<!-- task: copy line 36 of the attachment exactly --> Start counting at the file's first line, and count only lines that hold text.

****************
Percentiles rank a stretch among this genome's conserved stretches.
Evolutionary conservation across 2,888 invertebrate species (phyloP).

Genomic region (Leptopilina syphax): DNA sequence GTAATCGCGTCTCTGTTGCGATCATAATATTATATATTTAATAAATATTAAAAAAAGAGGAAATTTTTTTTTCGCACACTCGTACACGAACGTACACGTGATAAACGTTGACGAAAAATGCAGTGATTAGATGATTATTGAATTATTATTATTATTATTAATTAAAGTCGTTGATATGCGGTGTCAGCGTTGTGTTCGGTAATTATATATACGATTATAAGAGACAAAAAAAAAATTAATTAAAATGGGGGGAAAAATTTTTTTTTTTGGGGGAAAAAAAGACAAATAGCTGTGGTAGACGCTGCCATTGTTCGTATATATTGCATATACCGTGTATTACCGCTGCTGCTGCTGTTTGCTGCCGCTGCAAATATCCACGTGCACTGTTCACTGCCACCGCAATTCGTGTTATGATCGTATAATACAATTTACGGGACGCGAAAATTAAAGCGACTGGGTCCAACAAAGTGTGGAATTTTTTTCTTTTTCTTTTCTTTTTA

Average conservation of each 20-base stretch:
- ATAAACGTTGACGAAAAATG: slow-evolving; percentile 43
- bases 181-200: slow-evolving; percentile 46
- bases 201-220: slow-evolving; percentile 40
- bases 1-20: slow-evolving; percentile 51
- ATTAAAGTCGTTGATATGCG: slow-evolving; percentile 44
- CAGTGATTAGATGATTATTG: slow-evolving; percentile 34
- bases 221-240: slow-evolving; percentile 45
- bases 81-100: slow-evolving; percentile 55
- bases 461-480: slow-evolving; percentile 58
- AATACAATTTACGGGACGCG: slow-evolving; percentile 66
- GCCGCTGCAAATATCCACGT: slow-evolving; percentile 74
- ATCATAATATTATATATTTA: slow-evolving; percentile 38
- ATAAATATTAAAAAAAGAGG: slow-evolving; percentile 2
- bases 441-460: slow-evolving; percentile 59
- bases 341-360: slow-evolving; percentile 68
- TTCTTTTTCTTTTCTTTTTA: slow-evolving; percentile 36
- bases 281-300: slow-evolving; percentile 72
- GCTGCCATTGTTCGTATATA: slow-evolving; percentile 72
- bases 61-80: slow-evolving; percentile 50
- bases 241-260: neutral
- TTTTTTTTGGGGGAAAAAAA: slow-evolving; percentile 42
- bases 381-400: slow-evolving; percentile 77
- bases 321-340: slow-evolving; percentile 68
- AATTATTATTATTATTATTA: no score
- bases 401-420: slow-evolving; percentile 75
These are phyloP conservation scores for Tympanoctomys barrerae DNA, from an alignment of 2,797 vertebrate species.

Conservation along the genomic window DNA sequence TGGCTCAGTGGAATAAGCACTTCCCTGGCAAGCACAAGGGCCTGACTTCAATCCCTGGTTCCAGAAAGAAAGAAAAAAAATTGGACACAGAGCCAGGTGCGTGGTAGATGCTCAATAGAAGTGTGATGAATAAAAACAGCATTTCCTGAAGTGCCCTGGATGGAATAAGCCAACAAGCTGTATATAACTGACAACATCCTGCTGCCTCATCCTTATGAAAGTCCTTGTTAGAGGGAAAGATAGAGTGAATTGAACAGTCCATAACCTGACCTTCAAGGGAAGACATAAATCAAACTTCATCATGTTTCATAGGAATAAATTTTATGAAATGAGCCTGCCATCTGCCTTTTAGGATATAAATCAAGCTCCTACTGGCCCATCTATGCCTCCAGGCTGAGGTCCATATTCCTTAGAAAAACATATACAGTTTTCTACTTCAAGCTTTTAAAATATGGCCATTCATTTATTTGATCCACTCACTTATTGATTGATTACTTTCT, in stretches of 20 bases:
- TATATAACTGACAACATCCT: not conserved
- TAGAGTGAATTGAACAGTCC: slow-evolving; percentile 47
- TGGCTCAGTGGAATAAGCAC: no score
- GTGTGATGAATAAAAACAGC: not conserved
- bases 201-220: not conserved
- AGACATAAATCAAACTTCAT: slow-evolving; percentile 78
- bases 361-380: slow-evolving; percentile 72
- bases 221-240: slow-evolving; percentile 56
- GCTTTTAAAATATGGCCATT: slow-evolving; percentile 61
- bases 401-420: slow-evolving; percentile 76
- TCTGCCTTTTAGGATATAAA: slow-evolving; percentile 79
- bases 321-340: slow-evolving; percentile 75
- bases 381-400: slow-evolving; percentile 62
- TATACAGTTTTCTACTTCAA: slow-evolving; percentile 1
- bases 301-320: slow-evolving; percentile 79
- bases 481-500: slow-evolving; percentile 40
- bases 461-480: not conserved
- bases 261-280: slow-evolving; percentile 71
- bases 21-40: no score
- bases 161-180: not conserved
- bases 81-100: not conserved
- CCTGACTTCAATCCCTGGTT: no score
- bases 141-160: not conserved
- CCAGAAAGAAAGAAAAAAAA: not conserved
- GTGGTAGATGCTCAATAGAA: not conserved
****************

- bases 201-220: not conserved